Lady Bird star Saoirse Ronan: My best mate is my mum
Lady Bird star Saoirse Ronan says her closeness to her mother helped her play a rebellious daughter
Director and writer Greta Gerwig met Saoirse Ronan at the Toronto Film Festival in 2015, went to a hotel room to read her script for Lady Bird with her, and two minutes into the reading, knew she had her leading lady.
She did not even mind holding up shooting for six months longer than she had planned so that Ronan could finish her stint on Broadway, where she was acting in The Crucible.
The low-budget movie, made for US$10 million (S$13.2 million), has already grossed more than US$45 million, winning the Golden Globe for Best Comedy or Musical, and Best Actress in a Comedy or Musical for Ronan.
Now it is nominated for five Oscars - Best Picture, Best Actress (Ronan's third), Best Supporting Actress for Laurie Metcalf who plays her mother, Best Original Screenplay and Best Director, Gerwig being only the fifth woman to get a director nomination.
Lady Bird, which opens here tomorrow, is the coming-of-age story of Christine McPherson, a high school senior in Sacramento, and her rocky relationship with her mother. In fact, the script was initially called Mothers And Daughters.
Hot new star Timothee Chalamet also stars, along with Lucas Hedges, Tracy Letts and Lois Smith.
Ronan, 23, said she was not a rebellious child, unlike her character. At our interview at the Four Seasons Hotel in Beverly Hills, she explained that as a child actor, she was happy with her life.
"I've been surrounded by a lot of creative adults growing up... And I am close to my parents."
Though she was born in New York City, Ronan grew up in Ireland as her Irish parents moved back when she was three.
"Dad is an actor too. He started out in theatre in New York. He was a bartender and got discovered by another Irish actor who just asked him to go in and audition for a play. He is incredibly proud of everything that has happened for me. I feel bad for mum that she is stuck with two actors."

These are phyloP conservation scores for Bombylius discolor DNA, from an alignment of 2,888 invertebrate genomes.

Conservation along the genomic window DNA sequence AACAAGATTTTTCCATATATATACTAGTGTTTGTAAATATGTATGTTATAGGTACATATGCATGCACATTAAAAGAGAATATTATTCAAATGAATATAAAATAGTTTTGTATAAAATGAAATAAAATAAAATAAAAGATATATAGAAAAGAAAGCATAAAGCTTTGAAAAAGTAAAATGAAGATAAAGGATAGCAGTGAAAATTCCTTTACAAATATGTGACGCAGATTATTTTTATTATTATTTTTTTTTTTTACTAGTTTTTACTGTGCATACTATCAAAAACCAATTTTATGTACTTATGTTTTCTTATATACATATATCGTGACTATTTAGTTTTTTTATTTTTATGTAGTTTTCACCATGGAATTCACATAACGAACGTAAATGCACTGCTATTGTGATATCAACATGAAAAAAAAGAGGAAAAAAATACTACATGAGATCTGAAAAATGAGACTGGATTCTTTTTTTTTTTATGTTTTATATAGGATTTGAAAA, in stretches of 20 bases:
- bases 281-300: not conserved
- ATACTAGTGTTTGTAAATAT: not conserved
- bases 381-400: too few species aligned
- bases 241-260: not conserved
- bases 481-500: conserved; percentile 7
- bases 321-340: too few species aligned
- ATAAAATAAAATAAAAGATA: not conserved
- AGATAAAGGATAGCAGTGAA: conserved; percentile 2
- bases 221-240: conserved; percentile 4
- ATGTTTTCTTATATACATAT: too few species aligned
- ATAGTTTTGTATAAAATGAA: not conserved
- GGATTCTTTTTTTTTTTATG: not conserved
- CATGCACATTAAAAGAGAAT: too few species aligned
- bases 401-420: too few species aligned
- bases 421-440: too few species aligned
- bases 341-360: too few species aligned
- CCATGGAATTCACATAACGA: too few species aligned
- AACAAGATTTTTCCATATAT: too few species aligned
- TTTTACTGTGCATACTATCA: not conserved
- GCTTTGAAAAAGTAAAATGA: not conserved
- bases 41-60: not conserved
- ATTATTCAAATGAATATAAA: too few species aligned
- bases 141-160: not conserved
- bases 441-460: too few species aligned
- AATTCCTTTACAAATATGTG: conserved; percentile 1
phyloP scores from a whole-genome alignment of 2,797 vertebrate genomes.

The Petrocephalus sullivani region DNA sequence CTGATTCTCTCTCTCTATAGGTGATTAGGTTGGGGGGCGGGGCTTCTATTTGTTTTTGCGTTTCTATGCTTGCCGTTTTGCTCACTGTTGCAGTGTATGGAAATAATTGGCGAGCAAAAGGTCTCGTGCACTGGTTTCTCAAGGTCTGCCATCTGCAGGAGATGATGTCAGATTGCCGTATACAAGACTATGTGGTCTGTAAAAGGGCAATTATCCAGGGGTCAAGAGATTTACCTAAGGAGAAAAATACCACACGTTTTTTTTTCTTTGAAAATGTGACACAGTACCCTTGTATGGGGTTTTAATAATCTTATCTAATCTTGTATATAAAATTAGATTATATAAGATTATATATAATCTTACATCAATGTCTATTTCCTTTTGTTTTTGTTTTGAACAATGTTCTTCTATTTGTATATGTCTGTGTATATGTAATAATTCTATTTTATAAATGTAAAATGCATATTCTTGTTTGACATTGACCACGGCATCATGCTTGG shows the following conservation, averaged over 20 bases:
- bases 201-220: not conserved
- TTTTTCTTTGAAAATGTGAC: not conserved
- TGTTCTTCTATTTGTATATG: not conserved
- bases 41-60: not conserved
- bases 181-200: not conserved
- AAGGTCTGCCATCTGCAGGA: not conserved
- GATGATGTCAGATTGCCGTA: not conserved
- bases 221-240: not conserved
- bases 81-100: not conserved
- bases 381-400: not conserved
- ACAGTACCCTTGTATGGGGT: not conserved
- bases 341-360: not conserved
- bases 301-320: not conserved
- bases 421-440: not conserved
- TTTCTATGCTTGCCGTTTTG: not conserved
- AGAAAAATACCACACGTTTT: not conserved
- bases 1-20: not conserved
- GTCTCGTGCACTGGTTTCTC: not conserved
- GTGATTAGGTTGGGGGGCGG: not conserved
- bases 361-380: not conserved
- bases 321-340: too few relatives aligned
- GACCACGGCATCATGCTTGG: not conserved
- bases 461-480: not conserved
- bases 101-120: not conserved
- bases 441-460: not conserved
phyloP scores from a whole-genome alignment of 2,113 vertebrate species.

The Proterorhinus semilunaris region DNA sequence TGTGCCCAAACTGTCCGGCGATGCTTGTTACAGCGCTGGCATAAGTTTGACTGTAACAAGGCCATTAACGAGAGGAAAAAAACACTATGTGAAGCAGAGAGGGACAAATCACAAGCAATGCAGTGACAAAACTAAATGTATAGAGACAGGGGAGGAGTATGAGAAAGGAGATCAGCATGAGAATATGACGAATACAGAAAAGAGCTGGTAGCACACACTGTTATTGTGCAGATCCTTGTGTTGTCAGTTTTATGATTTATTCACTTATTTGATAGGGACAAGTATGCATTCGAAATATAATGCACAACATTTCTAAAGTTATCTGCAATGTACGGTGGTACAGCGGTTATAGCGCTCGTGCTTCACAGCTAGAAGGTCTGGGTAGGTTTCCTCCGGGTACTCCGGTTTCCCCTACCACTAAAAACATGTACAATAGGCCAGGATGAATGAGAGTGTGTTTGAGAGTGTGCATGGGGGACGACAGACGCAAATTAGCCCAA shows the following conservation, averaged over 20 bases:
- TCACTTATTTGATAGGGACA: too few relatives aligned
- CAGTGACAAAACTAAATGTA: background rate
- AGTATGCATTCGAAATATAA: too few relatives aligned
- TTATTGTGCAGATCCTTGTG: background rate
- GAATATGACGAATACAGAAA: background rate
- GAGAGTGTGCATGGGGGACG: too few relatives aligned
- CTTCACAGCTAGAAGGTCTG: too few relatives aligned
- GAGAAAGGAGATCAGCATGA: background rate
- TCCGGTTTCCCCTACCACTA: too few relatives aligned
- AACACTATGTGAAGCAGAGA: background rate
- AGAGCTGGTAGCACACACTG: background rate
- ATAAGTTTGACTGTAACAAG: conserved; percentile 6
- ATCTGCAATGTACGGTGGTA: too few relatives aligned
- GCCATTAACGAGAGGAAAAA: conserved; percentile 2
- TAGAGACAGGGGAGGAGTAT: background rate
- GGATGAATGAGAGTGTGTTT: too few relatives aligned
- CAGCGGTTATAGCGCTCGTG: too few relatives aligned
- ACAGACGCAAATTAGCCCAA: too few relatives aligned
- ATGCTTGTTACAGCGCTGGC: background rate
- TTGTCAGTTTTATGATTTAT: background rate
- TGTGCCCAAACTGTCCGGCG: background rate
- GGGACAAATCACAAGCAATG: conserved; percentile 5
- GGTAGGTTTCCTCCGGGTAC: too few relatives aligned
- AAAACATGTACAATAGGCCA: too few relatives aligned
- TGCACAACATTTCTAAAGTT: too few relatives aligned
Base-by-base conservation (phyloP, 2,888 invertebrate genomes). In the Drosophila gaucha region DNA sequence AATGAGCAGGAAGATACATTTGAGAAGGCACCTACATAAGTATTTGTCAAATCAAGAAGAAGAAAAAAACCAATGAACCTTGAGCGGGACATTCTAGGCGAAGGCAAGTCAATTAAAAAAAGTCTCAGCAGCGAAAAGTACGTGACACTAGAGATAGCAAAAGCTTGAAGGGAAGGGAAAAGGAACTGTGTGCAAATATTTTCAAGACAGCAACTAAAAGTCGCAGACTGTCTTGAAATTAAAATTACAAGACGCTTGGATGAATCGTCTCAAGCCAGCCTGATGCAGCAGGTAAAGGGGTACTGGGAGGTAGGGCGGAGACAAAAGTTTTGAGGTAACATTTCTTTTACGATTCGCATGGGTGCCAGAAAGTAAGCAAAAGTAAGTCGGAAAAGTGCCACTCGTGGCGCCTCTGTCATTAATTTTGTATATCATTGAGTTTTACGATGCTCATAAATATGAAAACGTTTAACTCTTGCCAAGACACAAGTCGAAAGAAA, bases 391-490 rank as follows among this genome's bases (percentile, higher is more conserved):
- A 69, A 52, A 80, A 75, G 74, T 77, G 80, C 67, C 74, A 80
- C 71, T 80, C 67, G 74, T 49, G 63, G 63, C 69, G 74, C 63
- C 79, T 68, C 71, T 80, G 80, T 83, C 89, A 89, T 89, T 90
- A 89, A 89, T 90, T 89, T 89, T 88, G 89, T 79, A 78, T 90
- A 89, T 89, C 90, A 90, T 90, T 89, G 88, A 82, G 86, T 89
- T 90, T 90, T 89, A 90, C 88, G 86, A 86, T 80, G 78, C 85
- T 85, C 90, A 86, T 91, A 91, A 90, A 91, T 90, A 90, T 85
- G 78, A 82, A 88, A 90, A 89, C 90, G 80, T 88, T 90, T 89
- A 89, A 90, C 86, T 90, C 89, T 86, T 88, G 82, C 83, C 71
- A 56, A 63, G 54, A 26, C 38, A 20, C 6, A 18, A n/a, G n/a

Ronan has been living in New York and said her mother was coming to visit from Ireland.
"When I moved away a few years ago to London, I remember feeling so homesick. She really helped me through it.
"And I had such a newfound respect for my mum once I left because when you're on your own, you don't have anyone to clean your clothes, cook for you, give you a cuddle at the end of the night, so I think then the appreciation just kind of went through the roof. We're best friends, my best mate."
That closeness actually helped her with playing the role of a troubled daughter.
"It helped play that relationship because I was able to be quite objective about it. It wasn't so emotional for me that I was lost in that whole dynamic.
"I could look at it and go, okay, I can see where I am coming from, I can see where she is coming from, I know what we need to do in this scene to evoke a certain reaction."
Ronan, who earned her first Oscar nomination for Atonement when she was 13, and her second for Brooklyn a couple of years ago, has been hailed as the next Meryl Streep.
When asked how she feels about that, she answered: "It is lovely. I don't read anything that is written about me, so I don't know when they've said it or when they haven't."
She added: "Meryl is wonderful and she has made a huge difference for females in our industry... The roles she has taken on are roles that transcend gender.
"They're strong and well-rounded people, and that is definitely something that I would always want to live by... It is always amazing to be compared to someone like that."
Ronan recalled how Streep came to a performance of The Crucible on a day when the cast was tired.
"Nobody felt like they were on their game. And somebody turned to us, he was like, yeah, let's just hope that Meryl isn't in here tonight. And we all laughed.
"So we did the performance, it was fine; it was not our best... We went downstairs and we were backstage, and the first person I saw was Meryl Streep. She was waiting to meet all of us. She seemed to like us."
Gerwig is a big influence in her life, especially because of her aspiration to someday direct.
"Just the way she has gone about really honing her skill, her director's skill and exposing herself to all these great directors' work and compiling all that so she can do it herself. And she has done such a brilliant job of it. I just really admire her."